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NEW YORK — Edward Snowden — the ex-NSA contractor who started this whole privacy debate — has joined the ranks of Apple defenders.

On Tuesday, a federal judge ruled that Apple must help the FBI break into the phone of one of the San Bernardino shooters. The FBI was unable to figure out the shooter’s passcode, which is the only way to get inside his iPhone.

Apple CEO Tim Cook is furious, saying that the government is trying to undermine the security of its flagship product.

“The government is asking Apple to hack our own users and undermine decades of security advancements that protect our customers,” Cook said.

On Wednesday, the divide was clear: politicians versus engineers.

“The FBI is creating a world where citizens rely on Apple to defend their rights, rather than the other way around,” Snowden said Wednesday morning on Twitter.

For years, the FBI has demanded special access into smartphones. Tech companies have refused, instead increasing the security of their customers’ data.

Cryptographers, the scholars who build security into technology, have unanimously warned that special access is a dangerous idea. To them, this isn’t about security competing with privacy. It’s just about security.

Tech companies, like Apple and Google, have security on their devices to keep everyone out: hackers, governments, even the companies themselves.

But if they’re forced to open a door for police, criminal hackers and government thugs can get in too.

This battle over data encryption has finally reached a peak.

The San Bernardino shooter, Syed Farook, used an iPhone 5C. The FBI has been trying to guess his passcode to unlock it. If they guess wrong 10 times, Farook’s iPhone will permanently erase all the data stored inside.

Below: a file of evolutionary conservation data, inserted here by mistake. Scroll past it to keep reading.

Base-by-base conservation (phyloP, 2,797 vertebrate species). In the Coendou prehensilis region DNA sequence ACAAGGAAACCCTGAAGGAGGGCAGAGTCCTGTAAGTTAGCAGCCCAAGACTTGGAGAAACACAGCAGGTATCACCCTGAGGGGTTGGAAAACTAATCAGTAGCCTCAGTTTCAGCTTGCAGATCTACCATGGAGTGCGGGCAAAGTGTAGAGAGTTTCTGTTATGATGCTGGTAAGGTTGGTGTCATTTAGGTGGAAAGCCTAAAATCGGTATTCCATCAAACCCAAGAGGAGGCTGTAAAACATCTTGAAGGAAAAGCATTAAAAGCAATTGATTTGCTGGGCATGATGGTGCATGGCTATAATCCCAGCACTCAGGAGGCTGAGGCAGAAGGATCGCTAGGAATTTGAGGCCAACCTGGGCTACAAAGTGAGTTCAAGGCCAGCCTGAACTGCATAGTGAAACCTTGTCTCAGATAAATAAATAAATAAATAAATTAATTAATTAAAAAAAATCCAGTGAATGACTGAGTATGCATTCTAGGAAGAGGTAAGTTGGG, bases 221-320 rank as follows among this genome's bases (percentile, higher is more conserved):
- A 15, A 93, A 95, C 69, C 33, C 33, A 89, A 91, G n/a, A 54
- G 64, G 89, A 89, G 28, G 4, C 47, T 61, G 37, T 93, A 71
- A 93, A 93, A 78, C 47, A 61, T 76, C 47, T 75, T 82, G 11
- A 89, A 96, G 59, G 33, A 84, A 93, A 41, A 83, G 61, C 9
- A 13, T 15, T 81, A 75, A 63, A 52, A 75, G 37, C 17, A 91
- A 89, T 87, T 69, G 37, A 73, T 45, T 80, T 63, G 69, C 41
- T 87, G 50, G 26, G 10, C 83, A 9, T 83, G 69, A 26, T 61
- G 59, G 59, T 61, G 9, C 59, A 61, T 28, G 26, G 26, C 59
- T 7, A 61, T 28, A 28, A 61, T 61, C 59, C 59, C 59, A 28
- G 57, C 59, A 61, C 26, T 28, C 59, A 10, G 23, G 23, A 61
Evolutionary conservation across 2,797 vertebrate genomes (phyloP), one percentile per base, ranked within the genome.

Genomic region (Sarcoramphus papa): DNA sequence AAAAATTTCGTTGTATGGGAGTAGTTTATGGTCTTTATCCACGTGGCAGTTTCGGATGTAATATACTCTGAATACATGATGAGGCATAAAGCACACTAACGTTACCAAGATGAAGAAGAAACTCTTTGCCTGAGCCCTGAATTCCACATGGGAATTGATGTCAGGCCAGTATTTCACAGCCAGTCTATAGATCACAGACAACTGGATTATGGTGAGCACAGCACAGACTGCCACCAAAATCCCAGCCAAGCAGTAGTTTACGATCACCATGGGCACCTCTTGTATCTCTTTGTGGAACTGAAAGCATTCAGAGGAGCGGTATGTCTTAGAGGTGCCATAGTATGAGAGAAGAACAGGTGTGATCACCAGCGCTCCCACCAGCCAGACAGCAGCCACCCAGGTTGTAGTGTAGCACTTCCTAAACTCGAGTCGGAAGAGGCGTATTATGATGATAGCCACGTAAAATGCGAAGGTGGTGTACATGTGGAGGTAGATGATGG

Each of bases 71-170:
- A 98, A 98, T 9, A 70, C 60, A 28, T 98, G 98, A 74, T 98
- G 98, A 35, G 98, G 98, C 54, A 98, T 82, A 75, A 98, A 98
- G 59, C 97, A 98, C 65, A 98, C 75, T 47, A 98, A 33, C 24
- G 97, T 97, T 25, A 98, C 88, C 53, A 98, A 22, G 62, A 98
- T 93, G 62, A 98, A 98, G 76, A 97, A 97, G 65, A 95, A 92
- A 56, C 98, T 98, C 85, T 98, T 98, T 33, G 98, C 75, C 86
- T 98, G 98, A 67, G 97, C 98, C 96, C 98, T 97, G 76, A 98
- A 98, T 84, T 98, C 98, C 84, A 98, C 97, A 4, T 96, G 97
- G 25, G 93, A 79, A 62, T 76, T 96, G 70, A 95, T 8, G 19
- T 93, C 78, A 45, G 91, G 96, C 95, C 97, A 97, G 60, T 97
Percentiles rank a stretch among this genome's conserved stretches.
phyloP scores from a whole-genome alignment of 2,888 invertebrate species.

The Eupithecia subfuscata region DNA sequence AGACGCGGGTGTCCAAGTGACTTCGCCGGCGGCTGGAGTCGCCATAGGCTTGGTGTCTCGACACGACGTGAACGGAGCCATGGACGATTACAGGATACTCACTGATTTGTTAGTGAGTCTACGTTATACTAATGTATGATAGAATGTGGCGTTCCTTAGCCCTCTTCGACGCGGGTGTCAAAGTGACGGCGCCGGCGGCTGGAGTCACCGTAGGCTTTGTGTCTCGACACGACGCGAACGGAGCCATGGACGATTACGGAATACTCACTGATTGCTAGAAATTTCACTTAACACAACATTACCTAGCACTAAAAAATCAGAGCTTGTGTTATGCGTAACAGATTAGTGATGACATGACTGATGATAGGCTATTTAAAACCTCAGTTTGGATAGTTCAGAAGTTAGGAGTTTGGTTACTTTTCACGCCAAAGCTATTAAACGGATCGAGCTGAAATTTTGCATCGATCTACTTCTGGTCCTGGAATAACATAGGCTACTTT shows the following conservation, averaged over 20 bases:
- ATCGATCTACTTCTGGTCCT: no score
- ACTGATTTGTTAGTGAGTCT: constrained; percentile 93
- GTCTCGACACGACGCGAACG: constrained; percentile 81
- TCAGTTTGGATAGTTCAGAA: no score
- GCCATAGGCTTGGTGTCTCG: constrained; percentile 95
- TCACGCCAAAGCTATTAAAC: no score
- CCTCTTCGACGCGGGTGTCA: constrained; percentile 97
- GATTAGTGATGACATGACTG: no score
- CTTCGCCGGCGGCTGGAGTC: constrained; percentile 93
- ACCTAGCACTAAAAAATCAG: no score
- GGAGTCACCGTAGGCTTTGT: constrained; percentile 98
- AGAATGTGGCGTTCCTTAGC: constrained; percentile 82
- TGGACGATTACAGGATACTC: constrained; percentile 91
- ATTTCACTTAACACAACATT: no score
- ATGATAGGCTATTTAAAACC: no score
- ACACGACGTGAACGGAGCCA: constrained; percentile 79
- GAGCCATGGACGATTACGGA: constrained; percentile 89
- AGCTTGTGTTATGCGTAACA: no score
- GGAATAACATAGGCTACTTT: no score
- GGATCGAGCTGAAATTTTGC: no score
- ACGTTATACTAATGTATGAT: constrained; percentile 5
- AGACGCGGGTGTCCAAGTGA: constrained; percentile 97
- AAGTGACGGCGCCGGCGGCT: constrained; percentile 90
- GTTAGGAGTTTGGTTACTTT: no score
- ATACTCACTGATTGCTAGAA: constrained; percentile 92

Apple doesn’t hold the keys to his device. But the FBI wants Apple to create a special version of its iOS software that will get loaded onto the phone, circumvent Apple’s security features and let agents hack it.

Dan Guido, who runs the cybersecurity firm Trail of Bits, explained in a blog post Wednesday that this hack is possible. He said it would work on any iPhone 5C or older model, putting them “at risk when they’re confiscated by law enforcement around the world.”

Last year, the world’s top cryptographers issued a joint paper saying this is a bad idea. CNNMoney asked them if this particular San Bernardino case changes their mind. All seven who responded said no.

Matthew Green, who teaches cryptography and computer security at Johns Hopkins University, fears it’s a slippery slope. If Apple complies with the government this time, it’ll be forced to in the future.

“I haven’t seen any guiding principle that would prevent this from getting out of hand. It could easily result in every American becoming less secure,” he said.

Columbia University computer science professor Steven M. Bellovin said that if Apple doesn’t resist the FBI, it’ll soon face the same pressure from authoritarian and repressive governments like China.

“This makes it much easier for others — other police departments, other governments — to demand the same thing,” he said.

Bruce Schneier, one of the world’s top cryptographers, warned that criminals could also use this kind of special access to break into people’s phones to steal messages, photographs and other personal information. If Apple creates a weaker version of its operating system, others will get their hands on it.

“If the court wins, we all lose,” Schneier told CNN. “Today’s government access is tomorrow’s PhD thesis and the next hacker tools. In the future, criminals will be using this.”

Technology policy think tank TechFreedom warned: “The FBI is trying to hit the ultimate reset button on privacy.”

Even those who support the FBI’s demands say it’s a point of no return. Cyrus Walker teaches at the government-funded Cyber Defense Analysis Center, where he trains federal agents and police how to hack smartphones in criminal cases.

“If Apple demonstrates the ability to get around its own security countermeasures, that bell is rung and can’t be unrung,” said Walker.